We hope you can join us for our inaugural event in the new(ish) space on Thursday, August 29 at 7pm. Brandon Jourdan and Marianne Maeckelbergh from the Global Uprisings team will screen their latest film about Occupy Gezi Park and the Taksim Commune. Event deets on Facebook here.

Taksim Commune: Gezi Park and the Uprising in Turkey

Film Screening and Discussion
Thursday, August 29th @ 7:00 PM
@ No Space, 67 West St, #304

Join us for a night of film and discussion with Brandon Jourdan and Marianne Maeckelbergh from the Global Uprisings team. They will screen their latest film about Occupy Gezi Park, the Taksim Commune, and the ongoing uprising in Turkey.

About the Film
In the latest documentary in their Global Uprisings series, Brandon Jourdan and Marianne Maeckelbergh tell the story of the occupation of Gezi Park, its violent eviction, and the mass uprising it sparked.

Since the end of May 2013, political unrest has swept across Turkey. In Istanbul, a large part of the central Beyoğlu district became a battle zone for three consecutive weeks with conflicts continuing afterward. So far five people have died and thousands have been injured.

The protests were initially aimed at rescuing Istanbul’s Gezi Park from being demolished as part of a large scale urban renewal project. The police used extreme force during a series of police attacks that began on May 28th 2013 and which came to a dramatic head in the early morning hours of Friday May 31st when police attacked protesters sleeping in the park.

Over the course of a few days, the police attacks grew to shocking proportions. As the images of the heavy-handed policing spread across the world, the protests quickly transformed into a popular uprising against the Prime Minister Tayyip Erdogan and his style of authoritarian rule.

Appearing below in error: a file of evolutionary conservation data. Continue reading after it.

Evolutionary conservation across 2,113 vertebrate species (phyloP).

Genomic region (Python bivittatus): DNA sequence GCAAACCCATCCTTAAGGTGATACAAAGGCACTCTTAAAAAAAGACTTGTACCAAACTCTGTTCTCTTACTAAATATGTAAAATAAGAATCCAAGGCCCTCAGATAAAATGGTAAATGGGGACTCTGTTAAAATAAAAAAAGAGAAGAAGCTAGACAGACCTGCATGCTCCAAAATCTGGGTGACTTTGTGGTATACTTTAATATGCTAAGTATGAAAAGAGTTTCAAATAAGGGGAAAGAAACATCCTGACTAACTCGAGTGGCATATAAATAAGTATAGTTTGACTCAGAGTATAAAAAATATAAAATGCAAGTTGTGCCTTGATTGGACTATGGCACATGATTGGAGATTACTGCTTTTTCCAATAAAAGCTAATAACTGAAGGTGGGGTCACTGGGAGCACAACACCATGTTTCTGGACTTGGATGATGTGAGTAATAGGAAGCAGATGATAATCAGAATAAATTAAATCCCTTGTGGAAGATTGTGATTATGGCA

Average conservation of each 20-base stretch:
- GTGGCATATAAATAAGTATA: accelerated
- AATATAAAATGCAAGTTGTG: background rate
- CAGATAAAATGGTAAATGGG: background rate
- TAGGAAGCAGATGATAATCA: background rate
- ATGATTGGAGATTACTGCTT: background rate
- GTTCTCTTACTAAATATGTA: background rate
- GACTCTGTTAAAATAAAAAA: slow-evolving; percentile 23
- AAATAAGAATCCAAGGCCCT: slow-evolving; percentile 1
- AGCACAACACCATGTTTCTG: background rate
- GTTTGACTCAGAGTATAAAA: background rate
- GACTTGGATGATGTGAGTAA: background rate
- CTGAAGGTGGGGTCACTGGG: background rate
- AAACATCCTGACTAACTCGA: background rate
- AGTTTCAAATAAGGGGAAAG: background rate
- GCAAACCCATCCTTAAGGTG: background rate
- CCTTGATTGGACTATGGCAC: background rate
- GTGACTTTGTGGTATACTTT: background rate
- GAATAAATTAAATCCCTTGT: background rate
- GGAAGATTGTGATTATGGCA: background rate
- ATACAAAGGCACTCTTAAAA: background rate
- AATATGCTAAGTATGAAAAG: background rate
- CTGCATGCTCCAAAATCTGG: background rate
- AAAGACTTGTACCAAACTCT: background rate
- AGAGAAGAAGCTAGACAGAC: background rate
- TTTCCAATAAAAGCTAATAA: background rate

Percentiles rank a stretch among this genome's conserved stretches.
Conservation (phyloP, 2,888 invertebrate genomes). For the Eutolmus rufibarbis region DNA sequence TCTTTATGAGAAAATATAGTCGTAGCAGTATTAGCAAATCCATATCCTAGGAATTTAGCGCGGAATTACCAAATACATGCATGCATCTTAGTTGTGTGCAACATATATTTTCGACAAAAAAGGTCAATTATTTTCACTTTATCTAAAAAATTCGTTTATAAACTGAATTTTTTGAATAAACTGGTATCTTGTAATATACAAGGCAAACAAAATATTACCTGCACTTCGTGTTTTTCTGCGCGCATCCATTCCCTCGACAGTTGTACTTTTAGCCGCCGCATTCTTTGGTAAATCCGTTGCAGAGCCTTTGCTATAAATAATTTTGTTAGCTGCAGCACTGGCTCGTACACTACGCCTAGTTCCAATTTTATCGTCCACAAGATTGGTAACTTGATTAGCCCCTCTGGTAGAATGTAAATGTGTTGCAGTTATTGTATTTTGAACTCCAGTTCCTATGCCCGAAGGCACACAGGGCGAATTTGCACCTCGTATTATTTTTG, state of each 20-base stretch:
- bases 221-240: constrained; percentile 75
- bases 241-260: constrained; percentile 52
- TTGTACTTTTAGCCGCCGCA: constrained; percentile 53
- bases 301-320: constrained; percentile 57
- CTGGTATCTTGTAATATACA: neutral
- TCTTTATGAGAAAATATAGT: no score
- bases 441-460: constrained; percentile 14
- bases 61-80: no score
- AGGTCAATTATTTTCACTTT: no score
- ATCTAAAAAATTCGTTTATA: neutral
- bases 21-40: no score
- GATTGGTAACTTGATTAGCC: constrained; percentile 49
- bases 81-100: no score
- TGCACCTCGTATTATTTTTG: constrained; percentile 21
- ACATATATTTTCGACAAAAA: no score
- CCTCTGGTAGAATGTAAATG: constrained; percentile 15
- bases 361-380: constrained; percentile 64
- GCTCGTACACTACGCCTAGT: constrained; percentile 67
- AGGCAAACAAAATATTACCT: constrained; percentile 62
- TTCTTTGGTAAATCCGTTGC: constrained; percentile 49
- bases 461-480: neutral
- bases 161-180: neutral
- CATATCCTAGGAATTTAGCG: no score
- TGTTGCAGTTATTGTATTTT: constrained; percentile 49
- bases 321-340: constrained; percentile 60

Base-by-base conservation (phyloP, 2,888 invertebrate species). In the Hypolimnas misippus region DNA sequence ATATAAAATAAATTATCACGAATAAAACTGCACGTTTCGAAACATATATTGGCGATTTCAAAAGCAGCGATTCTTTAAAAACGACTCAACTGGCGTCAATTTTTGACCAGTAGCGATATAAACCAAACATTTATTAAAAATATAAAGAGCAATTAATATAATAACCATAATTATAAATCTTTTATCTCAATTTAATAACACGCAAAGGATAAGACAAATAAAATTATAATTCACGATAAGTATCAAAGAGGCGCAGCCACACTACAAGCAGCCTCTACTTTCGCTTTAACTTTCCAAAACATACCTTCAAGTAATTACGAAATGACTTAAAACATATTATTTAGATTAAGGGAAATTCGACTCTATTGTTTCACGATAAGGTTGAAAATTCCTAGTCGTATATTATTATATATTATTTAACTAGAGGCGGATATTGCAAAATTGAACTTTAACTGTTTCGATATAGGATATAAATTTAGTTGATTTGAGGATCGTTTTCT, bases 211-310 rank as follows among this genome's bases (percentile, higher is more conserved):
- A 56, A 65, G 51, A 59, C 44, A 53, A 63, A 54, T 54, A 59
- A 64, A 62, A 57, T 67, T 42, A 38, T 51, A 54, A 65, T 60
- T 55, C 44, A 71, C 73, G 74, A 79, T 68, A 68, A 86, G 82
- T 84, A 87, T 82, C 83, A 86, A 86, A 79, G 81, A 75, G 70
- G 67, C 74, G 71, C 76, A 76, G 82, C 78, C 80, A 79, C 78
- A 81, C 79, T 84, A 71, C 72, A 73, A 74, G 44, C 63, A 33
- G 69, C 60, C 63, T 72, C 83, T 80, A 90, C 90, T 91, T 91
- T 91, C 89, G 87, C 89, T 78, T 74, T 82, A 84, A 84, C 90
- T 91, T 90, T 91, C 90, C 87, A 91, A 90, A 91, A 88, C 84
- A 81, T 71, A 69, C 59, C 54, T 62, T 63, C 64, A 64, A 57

This short documentary tells the story of the occupation of Gezi Park, the eviction on July 15, 2013, and the protests that have continued in the aftermath. It includes interviews with many participants and never before seen footage.

About Global Uprisings

Fall Internship: POSITION FILLED

PLEASE NOTE: This position has now been filled. We are no longer reviewing applications.

Not An Alternative (NAA) is seeking a Fall intern to assist with our current and upcoming writing projects. The ideal candidate has strong writing chops and a background in art, media/culture, or political theory (or a bit of all the above). The ability to comprehend theory and translate it for a lay audience is important.

You will work closely with NAA resident theorist and author Jodi Dean, as well as other NAA team members, on the following: packaging case studies for a new website for the organization; writing rapid response articles for publication responding to key political moments; drafting video animation scripts; and researching and writing grant applications for Fall fundraising season.